Once base mapping was complete, preliminary design was begun by developing horizontal and vertical alignments with lines, grades, sections and cut/fill lines, all to WSDOT and FHWA interstate highway design standards.  Critical to this project was assurance that the adjacent and overlapping project would mesh correctly in the final condition.  When completed, the two projects together will provide a braided ramp system with this project spanning over the future project.  It was imperative that horizontal and vertical clearances and sight distances be set correctly to accommodate the future conditions.  Geometric design was concluded with final design/PS&E.

The project footprint identified with the preliminary design effort allowed us to proceed with environmental documentation.  This project required a NEPA Documented Categorical Exclusion and accompanying SEPA Determination of Non-Significance.  Discipline studies were undertaken to address air quality and noise impacts, environmental justice and visual impacts.  A local agency Environmental Classification Summary and Biological Assessment were also prepared to satisfy City, State and Federal requirements.

With receipt of traffic modeling provided by the Southwest Washington RTPO (RTC) via the City of Vancouver, we began operational analysis to determine appropriate lane configurations and intersection modifications.  A new signal controlled intersection was designed to connect the NW Ramp extension with existing NE 112th Avenue.  The new signal was interconnected with the N-E and W-N ramp termini at Mill Plain Boulevard and the signalized intersection at Mill Plain Boulevard and NE Chkalov Avenue.  An intersection Plan for Approval was prepared and submitted to the City and WSDOT as was an Interchange Plan for Approval to document the I-205/Mill Plain Boulevard I/C modifications.  Operational analysis and traffic design, signing, striping, illumination, construction staging/work zone traffic control was concluded with final design/PS&E.

Stormwater/hydraulics design was a major undertaking on this project.  Two Threshold Discharge Areas (TDA’s) were involved with this project, the Columbia River to the south (only quality treatment required) and Burnt Bridge Creek to the north (both quality and quantity treatment required).  Stormwater collection, conveyance and treatment were designed in accordance with WSDOT’s 2006 Highway Runoff Manual including the requirements for enhanced treatment.  The topography combined with limited right-of-way required the use of a very large underground vault for quality treatment prior to the water being infiltrated into the underlying soils.  Pre-treatment was provided prior to water entering the vault system.  Stormwater/hydraulics design was concluded with final design/PS&E.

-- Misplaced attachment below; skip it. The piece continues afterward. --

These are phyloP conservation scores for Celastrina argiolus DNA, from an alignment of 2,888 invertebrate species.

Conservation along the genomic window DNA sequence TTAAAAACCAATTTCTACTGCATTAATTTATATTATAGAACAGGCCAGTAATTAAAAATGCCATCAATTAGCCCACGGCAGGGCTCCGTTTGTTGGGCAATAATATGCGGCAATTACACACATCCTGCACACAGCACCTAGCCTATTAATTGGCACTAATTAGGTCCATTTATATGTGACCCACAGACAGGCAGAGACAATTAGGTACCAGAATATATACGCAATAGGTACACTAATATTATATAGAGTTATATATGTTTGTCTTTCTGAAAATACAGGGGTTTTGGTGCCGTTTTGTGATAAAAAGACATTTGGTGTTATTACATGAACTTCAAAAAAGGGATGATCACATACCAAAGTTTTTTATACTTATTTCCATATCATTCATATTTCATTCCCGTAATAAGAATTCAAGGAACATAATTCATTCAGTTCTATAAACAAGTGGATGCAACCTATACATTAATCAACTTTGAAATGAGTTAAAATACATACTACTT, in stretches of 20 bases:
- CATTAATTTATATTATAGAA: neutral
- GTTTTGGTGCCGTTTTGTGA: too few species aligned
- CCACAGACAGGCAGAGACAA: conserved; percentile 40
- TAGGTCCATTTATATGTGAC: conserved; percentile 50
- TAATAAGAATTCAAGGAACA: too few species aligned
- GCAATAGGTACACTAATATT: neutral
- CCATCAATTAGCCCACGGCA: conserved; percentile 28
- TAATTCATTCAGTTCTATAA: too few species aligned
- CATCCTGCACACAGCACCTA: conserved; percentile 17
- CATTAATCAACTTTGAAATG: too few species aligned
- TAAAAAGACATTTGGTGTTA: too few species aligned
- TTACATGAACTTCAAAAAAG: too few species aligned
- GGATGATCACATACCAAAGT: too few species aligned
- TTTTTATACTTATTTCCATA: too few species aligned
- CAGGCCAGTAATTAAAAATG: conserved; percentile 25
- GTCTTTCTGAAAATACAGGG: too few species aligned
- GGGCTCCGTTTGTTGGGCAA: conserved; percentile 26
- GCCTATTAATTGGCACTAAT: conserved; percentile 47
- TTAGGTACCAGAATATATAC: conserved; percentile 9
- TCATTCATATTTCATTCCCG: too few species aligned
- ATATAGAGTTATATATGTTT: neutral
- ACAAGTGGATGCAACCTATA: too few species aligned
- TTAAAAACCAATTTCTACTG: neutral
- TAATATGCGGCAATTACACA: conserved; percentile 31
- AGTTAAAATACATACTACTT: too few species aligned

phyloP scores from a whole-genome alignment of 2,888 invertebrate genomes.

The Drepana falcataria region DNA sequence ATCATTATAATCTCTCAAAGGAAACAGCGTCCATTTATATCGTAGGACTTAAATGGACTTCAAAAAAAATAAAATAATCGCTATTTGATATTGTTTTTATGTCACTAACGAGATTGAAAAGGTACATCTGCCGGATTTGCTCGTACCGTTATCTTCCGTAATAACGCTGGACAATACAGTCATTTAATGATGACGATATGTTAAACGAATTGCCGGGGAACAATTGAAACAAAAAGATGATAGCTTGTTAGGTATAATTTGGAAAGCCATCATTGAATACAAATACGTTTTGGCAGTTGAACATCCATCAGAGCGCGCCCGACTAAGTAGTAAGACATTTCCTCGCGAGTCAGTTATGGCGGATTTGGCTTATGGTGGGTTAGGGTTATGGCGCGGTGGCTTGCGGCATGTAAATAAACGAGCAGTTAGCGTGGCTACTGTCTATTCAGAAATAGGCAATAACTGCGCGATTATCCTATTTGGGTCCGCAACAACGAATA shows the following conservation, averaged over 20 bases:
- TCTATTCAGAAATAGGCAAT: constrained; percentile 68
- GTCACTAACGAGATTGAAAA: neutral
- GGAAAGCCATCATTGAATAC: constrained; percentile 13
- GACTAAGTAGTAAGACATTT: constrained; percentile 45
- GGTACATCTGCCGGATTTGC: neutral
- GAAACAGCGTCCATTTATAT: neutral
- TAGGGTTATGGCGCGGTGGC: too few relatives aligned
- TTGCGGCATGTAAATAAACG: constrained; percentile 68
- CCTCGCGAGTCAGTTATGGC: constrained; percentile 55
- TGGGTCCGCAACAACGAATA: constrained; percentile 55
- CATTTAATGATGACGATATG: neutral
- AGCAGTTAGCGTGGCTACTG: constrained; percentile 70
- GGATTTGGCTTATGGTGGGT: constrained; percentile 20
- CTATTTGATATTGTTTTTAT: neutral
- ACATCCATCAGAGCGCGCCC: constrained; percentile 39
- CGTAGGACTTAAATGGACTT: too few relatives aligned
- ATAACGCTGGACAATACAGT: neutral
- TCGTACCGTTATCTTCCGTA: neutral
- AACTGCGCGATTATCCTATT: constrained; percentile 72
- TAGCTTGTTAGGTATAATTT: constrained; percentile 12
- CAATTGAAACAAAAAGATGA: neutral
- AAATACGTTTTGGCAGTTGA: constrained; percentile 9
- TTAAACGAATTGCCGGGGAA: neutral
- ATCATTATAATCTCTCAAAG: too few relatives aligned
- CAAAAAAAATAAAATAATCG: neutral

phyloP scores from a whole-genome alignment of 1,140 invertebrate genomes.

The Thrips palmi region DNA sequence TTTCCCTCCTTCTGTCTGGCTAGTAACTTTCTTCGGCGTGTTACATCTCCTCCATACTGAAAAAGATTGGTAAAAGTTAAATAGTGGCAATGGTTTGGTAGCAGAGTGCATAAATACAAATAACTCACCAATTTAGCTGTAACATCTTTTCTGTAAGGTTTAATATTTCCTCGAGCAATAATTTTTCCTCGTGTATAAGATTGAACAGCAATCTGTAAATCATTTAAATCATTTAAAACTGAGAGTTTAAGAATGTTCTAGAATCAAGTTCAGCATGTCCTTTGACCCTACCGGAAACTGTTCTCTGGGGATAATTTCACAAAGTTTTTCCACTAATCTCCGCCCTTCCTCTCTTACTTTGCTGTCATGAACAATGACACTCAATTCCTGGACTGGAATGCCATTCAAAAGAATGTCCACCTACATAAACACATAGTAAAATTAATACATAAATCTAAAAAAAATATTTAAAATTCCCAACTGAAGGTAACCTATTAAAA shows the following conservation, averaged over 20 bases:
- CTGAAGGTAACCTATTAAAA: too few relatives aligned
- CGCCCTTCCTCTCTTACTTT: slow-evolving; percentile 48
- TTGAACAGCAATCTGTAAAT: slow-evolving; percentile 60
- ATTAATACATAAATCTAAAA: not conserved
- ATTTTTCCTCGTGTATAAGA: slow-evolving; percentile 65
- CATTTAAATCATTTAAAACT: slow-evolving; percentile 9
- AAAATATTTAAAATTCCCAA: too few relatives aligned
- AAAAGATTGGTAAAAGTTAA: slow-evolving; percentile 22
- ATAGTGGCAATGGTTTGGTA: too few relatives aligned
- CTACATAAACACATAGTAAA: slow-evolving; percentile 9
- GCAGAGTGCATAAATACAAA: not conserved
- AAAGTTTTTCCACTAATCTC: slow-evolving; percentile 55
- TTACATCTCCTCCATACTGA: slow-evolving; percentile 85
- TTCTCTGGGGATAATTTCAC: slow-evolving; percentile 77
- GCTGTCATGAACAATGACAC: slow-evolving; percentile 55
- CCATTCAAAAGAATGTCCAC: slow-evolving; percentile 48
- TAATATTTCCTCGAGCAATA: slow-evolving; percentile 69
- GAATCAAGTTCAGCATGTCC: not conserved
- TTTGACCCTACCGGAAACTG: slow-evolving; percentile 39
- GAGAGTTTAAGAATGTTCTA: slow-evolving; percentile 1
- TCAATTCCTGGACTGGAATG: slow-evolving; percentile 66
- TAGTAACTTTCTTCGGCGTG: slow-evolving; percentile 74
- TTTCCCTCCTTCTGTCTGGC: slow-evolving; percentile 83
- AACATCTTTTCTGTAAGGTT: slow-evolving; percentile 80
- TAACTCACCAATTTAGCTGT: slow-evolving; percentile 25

Two bridge structures were designed for this project, a single span bridge to cross the NW Ramp extension to NE 112th Avenue and a 6-span structure to take the W-N On-ramp from Mill Plain Boulevard across a future off-ramp the NE 18th Street and onto I-205.  In addition, numerous retaining walls were required because of the limited right-of-way available and the close proximity of the existing on and off-ramps.  One of the retaining walls was a soil-nail wall that allowed for more width beneath the Mill Plain Boulevard Bridge across I-205.  The other calls were either conventional concrete cantilever walls or geotextile “bag” walls with concrete facings.  Structural design was concluded with PS&E.

A public involvement effort was begun early in the project by preparing a Public Involvement Plan to chart the planned activities throughout the life of the project.  Open houses, post card announcements and newsletters were used to impart information to the public and request/receive feedback on the project.  Design visualization graphics were prepared for presentation and a public contact database was developed to track telephone and email contacts and the resulting feedback.

 Clearwood Community Association, On-Call Water System Repair and Improvement

Clearwood Community operates and maintains a water system serving 1,350 customers.  We have provided them with a variety of engineering services such as surveying and design for the replacement of 4,700 lineal feet of six-inch water main with eight-inch service lines on narrow, rolling residential streets with steep grades.  The project included preparation of plans, profile, and detail sheets, as well as cost estimates, specifications, and coordination with the homeowner’s association. Bidding support and post-construction record documents were also provided.  Our design required careful coordination with Puget Sound Energy as the water main and new underground electrical transmission lines were constructed simultaneously.  The water system construction was designed to be installed in sections to minimize shut down periods for homeowners when the new water main was brought on-line.  The design also included installation of new Air-Vac assemblies meter setters with PRVs and hydrants.